BincTank, the Book Industry Charitable Foundation’s business incubator and mentorship program for BIPOC booksellers, has introduced its first cohort of 12 entrepreneurs from across the U.S. Over a three-year cycle, BincTank participants will receive support and access to bookselling information, including the full curriculum of the Professional Booksellers School, as they establish their stores. The program also plans to announce a call for mentors in the coming weeks.

Binc announced plans for BincTank last July, and opened to applications in mid-January. The call yielded 48 applications, and a panel of four judges worked with program manager Ken White to review the pool, selecting the finalists “according to predetermined criteria and anonymously,” BincTank reported.

Reviewers included Nuola Akinde, founding executive director of Legacy Unbound; James Fugate, the retired co-owner of EsoWon Books in Los Angeles; Javier Ramirez, co-owner of Exile in Bookville in Chicago; and Tianna Woodford, a program manager at Mortar Cincinnati, an organization that offers business training for historically marginalized entrepreneurs.

Participants started the program with an in-person orientation in Washington, D.C., hosted by Binc over the weekend of March 2. During this initial meeting, they toured BIPOC-owned stores including Loyalty, MahoganyBooks, Sankofa, and Solid State Books. Later this month, they’ll begin Professional Bookselling School coursework, receiving a two-month introduction to the business.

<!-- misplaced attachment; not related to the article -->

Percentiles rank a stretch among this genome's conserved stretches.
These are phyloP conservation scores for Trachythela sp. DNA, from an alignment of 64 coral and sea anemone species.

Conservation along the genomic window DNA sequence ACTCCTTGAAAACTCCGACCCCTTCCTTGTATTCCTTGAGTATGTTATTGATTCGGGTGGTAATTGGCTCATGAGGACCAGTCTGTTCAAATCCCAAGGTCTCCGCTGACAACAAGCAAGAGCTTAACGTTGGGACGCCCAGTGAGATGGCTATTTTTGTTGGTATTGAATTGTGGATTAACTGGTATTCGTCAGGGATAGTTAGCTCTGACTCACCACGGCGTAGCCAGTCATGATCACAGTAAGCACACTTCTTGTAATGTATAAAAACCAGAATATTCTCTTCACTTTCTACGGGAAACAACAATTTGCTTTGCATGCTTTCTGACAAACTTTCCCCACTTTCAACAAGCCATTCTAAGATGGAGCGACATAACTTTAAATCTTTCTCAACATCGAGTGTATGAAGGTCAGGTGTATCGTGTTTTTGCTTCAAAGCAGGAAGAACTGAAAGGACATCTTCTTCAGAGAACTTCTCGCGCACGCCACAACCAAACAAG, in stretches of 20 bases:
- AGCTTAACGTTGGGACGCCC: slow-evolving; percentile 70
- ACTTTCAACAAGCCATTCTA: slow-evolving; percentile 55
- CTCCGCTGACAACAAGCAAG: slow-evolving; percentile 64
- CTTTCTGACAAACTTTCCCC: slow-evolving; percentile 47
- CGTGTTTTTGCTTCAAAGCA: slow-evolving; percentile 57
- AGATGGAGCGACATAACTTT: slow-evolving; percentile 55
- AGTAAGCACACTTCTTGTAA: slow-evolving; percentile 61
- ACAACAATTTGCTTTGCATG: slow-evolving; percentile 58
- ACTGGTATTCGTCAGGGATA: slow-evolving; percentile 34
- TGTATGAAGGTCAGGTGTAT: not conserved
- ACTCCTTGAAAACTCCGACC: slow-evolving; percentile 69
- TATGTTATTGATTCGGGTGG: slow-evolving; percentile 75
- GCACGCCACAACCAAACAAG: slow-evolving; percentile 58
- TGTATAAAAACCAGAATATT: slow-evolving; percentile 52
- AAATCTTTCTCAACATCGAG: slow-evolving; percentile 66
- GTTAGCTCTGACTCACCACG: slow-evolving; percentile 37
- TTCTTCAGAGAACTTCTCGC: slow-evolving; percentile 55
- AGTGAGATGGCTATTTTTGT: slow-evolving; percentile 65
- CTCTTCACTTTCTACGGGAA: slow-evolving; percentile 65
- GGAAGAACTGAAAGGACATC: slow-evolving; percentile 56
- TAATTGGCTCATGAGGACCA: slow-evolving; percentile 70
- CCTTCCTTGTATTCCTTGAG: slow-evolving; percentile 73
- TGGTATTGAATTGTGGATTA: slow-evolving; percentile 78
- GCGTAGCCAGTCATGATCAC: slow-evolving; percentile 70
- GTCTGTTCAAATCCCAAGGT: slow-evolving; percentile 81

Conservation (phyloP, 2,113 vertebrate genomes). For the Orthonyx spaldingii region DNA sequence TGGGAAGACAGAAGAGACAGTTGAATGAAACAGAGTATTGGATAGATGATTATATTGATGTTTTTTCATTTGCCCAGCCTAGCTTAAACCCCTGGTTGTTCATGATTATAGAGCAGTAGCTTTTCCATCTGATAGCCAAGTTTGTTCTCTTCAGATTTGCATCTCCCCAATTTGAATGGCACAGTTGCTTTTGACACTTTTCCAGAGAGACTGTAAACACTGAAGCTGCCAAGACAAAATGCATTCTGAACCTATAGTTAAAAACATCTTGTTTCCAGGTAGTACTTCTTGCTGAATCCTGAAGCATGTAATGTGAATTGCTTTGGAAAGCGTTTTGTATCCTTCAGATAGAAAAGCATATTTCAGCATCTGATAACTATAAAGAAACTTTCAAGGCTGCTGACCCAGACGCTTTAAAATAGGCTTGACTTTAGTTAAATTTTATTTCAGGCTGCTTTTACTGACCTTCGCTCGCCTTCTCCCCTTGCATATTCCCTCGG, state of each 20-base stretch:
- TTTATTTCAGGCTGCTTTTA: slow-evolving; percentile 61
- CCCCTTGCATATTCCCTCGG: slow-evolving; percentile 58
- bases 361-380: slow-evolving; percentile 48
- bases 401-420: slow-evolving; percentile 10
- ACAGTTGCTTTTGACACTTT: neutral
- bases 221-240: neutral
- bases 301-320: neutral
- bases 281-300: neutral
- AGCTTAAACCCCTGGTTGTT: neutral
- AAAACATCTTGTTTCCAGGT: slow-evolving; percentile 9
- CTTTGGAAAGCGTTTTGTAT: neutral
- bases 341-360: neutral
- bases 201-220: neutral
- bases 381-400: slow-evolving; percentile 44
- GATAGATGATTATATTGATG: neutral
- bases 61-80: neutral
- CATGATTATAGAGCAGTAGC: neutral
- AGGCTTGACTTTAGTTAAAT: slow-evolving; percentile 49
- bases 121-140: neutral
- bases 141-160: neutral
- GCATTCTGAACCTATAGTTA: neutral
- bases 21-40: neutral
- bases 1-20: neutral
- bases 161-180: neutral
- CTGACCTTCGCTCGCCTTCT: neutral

Erika Mantz, Binc’s communication coordinator, explained that BincTank developed out of a need to close the diversity gap in bookstore ownership. “BincTank is designed to help remove known barriers for BIPOC entrepreneurs, such as limited access to capital, peer-to-peer business networks, and investments,” Mantz said. While conducting research for the program, Binc found that “minority entrepreneurs are up to three times more likely to have a loan application denied,” and discovered that “only 58% of Black business owners sought professional services due to expense, inaccessibility, and mistrust, compared to 70% of white business owners.”

Some of BincTank’s cohort have only a business plan in hand, while others are further along. According to a press announcement, “eligible entrepreneurs were either working toward opening a store or had a store that had been open no more than six months from the time of application.” Five booksellers have established stores: Aysia Brown, founder of books-and-cocktails shop Protagonist Black (Fontana, Calif.); Diana Dominguez, founder of intersectional, feminist indie Más Libritos (Springdale, Ark.); Gwendolyn Henderson, founder of the HBCU-focused Black English Bookstore (Tampa, Fl.); Florida House District 13 state representative Angie Nixon, founder of the about-to-launch Café Resistance Bookstore (Jacksonville, Fl.); and Jay Williams, founder of Next Chapter Books (Detroit).

Seven BincTank participants are still in the planning stages: Courtney Bledsoe (Chicago) envisions a Black woman–owned store. Robert Eckman wants to create a bookstore oasis in a book desert (Belleville, Ill.). Alma Guzman, who works in bookstore operations for the Los Angeles store LA librería, plans a southeast L.A. bookmobile with a Spanish-language emphasis. Kenya Kirkman will open a children’s bookstore in Brooklyn, and W.W. Norton sales rep Kevin Zambrano plans another Brooklyn store that amplifies Latinx and queer voices. In Nashville, Ciona Rouse will focus on poetry, libations, and liberation. And in Fresno, Calif., Ashley Mireles-Guerrero plans a bricks-and-mortar location for online and popup bookshop Judging by the Cover.

Aspiring BincTankers who missed out on this round will get another chance next year. According to Mantz, “a second application period is planned to open in early 2025 for a second cohort.

This article has been updated with additional information.